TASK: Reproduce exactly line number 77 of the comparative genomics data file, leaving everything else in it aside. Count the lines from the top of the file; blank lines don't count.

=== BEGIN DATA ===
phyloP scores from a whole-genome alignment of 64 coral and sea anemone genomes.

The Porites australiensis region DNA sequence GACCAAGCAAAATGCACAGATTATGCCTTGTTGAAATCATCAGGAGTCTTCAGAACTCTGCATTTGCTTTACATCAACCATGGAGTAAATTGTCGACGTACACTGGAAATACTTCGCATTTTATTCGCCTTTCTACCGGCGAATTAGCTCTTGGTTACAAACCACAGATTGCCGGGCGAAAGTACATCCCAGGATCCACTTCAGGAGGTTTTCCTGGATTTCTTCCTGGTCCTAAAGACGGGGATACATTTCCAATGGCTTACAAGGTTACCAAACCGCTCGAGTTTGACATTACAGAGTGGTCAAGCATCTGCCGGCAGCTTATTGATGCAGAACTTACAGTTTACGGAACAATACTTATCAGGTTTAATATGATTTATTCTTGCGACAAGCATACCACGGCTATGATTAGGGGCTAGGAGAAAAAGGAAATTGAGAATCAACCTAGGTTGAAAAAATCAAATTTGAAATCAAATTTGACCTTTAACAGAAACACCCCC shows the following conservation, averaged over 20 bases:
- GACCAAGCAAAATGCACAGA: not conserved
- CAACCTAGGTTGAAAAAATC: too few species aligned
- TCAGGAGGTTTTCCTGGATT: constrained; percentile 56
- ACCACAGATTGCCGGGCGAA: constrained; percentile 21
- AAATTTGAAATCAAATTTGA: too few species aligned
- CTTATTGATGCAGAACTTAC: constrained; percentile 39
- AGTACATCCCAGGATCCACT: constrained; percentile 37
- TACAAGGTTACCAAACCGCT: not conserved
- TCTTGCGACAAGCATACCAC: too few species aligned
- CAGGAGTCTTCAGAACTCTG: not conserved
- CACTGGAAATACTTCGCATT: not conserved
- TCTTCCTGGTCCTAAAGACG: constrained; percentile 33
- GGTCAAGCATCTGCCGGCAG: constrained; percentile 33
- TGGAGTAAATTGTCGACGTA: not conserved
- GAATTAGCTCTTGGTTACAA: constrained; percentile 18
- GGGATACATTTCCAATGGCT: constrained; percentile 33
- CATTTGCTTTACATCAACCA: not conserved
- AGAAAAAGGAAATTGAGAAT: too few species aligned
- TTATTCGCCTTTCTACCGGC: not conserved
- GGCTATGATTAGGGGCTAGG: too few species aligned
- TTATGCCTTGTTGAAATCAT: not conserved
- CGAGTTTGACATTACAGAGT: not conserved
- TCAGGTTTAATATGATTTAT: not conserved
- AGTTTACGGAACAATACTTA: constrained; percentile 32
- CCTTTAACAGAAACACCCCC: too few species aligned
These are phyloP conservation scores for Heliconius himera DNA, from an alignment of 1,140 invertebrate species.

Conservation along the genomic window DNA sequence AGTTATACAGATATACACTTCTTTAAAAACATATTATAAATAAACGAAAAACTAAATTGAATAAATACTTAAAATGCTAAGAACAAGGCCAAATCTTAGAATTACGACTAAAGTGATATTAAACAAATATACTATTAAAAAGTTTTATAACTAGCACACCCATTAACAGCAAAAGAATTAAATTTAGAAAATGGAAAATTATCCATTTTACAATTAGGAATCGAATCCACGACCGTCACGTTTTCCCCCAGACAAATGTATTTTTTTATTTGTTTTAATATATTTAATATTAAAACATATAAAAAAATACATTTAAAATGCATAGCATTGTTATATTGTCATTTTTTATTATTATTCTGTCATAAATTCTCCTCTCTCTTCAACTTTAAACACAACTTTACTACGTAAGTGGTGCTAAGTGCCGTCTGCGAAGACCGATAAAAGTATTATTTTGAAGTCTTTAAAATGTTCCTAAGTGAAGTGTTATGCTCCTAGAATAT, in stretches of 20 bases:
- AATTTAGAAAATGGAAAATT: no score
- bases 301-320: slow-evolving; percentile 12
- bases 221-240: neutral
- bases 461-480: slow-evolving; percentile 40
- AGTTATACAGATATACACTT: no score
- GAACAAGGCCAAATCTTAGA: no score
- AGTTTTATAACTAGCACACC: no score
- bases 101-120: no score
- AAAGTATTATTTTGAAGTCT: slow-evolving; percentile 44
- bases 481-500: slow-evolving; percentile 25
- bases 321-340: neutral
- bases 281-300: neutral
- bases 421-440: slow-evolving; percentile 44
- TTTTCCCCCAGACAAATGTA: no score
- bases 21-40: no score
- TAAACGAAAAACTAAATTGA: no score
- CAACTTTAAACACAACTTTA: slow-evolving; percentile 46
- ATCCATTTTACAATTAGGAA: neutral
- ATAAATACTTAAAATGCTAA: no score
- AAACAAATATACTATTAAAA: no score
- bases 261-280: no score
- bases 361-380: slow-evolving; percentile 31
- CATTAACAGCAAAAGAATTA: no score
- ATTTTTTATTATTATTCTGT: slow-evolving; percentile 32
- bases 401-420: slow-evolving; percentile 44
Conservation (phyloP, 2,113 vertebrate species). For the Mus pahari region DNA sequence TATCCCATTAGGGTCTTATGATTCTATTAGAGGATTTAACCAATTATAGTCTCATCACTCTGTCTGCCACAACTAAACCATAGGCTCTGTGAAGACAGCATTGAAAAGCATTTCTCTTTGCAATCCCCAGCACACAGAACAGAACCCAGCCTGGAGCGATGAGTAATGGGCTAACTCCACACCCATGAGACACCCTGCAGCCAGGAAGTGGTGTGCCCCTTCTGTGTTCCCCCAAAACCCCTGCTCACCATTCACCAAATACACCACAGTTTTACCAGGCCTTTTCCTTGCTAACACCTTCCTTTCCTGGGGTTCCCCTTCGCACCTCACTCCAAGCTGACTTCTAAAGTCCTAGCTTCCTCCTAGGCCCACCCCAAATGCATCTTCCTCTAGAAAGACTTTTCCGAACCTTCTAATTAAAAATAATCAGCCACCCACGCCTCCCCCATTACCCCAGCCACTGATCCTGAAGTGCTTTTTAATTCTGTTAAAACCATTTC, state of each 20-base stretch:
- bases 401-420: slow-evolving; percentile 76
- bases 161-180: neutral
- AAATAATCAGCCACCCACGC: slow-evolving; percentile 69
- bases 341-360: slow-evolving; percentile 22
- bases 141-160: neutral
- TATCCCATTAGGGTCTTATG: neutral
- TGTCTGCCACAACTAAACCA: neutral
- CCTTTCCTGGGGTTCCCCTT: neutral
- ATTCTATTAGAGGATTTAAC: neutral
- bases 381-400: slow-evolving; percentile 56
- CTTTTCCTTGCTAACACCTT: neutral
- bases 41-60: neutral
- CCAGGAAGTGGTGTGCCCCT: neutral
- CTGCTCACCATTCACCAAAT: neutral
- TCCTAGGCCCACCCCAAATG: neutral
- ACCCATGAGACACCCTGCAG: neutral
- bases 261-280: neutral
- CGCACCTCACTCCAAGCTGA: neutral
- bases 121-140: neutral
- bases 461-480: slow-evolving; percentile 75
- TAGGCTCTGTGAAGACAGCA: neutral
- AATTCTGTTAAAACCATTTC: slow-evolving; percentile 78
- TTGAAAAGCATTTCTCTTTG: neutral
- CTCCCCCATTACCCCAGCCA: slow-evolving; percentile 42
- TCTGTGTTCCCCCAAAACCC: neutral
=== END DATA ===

- AATTCTGTTAAAACCATTTC: slow-evolving; percentile 78